The Digital Learning Divide: A consumer revolution of technology for children

It all started early in October.  The daily mail bundle in our mailbox increased; not with bills, letters, or canvasing from local politicians but with holiday circulars. There were the glossy circulars with ‘shop early and often coupons’ and the less flashy circulars from the big box stores.  No matter the quality or number of coupons, they all had one thing in common: multiple pages of electronic devices geared at different young child and teens. Why buy Tickle Me Elmo when you can have a tablet?  Or a TV console geared specifically to your own age group?

Child playing with a mobile device. As a parent of an elementary school-aged child, and an educator and scholar whose research focuses on emerging adults’ use of technology to communicate, I am savvy and knowledgeable about digital learning; however, I still wasn’t prepared for the amount of targeted marketing to children of all ages from the electronics retail industry. This onslaught of marketing came at the same time that my husband and I were considering purchasing a tablet for our soon to be 8-year old.

She is an avid reader and has demonstrated her ability to use my tablet responsibly while using educational apps, making videos, reading magazines, and watching doll videos. The combination of her responsibility level and desire to read, coupled with her consistency in asking to use the tablet and listening when asked to put it away, made me feel that she was ready for her own tablet. I began to ask her questions about reading on a tablet and while she would love to, she insisted that she would use a combination of eReader functions and paperback books because she didn’t think some illustrations would be the same on a tablet.

While continuing on our journey to research the most appropriate tablet for her age group, the fliers continued to flood my inbox and my mailbox.    Then the Black Friday circulars arrived with tablet after tablet and sale after sale.  Does she need a tablet with retina display? One that can stream on the television?

My own interest and research on the topic of children’s technology use, the research my husband and I conducted on tablets, and a bit of common sense merged in mid-November.  Children of all ages have unlimited learning opportunities at their fingertips through the use of mobile technologies, including tablets.  They also have unlimited opportunities to become plugged into non-educational apps, games, and media.  This isn’t necessarily bad, but must be monitored and used in moderation. Recent studies (Dahlstrom & Bichsel, 2014; Buban, 2013) found that emerging adults (18-29 years of age) use mobile devices, are comfortable with technology, but need guidance in using technology. Another finding is that emerging adults understand the need to be able to communicate sans technology (Buban, 2013).  As children age towards adulthood and often times go to college, they still require guidance with the use of technology.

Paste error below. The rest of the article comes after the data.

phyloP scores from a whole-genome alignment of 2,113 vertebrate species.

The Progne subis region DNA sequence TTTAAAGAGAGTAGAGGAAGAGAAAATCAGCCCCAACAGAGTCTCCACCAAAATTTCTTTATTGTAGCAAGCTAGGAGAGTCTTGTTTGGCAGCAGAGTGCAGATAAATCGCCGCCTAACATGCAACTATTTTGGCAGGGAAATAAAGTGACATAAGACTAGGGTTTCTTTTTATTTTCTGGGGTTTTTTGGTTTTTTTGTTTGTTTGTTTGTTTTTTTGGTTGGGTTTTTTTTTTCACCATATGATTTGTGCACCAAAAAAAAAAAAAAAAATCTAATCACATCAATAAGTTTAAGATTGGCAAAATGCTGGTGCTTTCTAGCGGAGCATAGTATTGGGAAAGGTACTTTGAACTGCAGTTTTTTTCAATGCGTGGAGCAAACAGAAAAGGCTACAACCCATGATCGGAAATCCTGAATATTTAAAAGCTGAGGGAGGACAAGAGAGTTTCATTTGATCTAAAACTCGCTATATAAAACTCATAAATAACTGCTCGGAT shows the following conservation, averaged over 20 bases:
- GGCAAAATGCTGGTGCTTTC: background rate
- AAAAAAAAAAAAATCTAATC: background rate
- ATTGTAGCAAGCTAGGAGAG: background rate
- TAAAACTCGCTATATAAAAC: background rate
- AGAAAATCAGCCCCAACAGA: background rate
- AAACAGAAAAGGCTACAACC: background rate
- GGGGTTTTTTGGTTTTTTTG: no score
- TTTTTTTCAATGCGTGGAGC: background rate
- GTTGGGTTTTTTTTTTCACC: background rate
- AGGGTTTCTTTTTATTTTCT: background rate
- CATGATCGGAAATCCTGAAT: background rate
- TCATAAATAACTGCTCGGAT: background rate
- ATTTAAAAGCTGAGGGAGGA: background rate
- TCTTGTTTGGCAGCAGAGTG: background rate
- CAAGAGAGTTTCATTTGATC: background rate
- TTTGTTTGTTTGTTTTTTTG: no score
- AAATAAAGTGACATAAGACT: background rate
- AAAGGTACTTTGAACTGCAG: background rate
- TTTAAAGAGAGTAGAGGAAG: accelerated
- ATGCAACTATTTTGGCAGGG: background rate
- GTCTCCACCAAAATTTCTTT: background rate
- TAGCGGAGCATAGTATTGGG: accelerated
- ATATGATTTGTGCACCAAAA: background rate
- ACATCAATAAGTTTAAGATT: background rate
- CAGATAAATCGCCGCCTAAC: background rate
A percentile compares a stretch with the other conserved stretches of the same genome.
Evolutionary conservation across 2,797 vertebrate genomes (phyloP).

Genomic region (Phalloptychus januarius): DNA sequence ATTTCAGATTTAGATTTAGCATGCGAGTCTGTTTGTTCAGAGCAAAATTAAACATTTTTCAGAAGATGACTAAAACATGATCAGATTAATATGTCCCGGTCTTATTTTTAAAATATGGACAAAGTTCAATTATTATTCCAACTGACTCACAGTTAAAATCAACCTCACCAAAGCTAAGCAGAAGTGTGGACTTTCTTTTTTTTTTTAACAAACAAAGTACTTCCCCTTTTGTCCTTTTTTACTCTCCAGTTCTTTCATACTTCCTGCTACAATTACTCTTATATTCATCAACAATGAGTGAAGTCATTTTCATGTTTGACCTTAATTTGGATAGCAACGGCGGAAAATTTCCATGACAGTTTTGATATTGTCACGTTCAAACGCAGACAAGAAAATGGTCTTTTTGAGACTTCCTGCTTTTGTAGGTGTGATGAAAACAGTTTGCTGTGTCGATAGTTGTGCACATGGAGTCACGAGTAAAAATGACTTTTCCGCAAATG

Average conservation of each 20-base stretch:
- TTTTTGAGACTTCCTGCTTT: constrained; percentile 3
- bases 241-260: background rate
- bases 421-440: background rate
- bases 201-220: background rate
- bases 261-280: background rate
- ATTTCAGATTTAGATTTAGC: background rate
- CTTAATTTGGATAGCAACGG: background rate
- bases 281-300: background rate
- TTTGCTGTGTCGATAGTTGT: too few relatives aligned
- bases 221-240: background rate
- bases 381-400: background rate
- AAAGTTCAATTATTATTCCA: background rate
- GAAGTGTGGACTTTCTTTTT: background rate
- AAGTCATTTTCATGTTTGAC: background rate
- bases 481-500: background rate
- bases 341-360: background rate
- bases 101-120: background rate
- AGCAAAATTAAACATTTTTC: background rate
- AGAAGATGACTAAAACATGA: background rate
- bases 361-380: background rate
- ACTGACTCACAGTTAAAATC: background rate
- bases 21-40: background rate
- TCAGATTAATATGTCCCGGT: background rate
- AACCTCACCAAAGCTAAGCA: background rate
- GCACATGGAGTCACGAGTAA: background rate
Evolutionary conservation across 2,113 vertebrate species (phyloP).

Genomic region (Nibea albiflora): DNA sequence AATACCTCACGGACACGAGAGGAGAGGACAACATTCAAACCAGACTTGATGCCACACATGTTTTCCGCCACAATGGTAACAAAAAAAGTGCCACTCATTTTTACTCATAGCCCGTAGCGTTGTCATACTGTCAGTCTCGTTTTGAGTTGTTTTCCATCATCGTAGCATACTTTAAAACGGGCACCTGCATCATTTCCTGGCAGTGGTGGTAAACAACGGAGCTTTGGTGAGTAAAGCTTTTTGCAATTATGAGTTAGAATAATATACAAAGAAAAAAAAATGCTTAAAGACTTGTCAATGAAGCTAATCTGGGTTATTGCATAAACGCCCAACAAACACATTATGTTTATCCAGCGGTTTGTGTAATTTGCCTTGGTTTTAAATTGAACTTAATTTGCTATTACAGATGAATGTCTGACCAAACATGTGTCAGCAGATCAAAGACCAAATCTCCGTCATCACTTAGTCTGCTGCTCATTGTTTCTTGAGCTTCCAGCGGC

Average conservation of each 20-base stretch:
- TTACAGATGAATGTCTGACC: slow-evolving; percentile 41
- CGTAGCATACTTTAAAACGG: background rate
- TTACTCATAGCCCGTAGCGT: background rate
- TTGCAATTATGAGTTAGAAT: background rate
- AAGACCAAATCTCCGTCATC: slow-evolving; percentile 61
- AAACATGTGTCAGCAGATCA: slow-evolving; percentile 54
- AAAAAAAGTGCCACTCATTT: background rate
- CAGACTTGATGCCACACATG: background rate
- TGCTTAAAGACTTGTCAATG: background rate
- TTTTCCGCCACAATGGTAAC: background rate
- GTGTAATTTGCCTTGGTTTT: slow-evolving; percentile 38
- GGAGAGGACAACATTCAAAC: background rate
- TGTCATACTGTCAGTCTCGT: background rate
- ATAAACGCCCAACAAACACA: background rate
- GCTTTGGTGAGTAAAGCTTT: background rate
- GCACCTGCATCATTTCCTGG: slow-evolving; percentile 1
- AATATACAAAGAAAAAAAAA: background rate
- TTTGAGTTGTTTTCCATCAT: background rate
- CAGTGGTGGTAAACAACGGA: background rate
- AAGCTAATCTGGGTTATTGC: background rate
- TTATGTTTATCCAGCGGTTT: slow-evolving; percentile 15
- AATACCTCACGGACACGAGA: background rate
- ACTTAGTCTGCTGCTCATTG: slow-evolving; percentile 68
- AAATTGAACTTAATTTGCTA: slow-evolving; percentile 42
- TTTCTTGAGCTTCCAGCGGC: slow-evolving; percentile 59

As parents and educators of children in the 21stcentury, we have a responsibility to provide children guidance in using technology and in fostering responsible technology-use.  We can do this by spending time with our children to find appropriate apps, to learn with them on their tablets, monitor their use on devices, and continue to go to libraries and bookstores for some of their reading choices. By doing so, we are providing children with access and use of technology but also fostering good habits surrounding technology-use and encouraging communication and the use of a variety of learning tools.

After months of deliberating and research, we will purchase a tablet this season.  It won’t be the kid-centric tablet of the month with kid-friendly apps and shatterproof protection.  It will be the table she can grow with and continue to learn how to responsibly access, handle, and utilize the resources available to her with a swipe of a finger.

 

Jill Buban, Assistant Provost for Research and Innovation, holds a Ph.D. in Educational Studies, M.S. in Curriculum and Instruction and a B.A. in History. Buban has focused extensively on online teaching during her time as Dean of the School of Education and the Academic Program Manager for the Teaching & Learning and Online Teaching concentrations of Post’s Master of Education program. 

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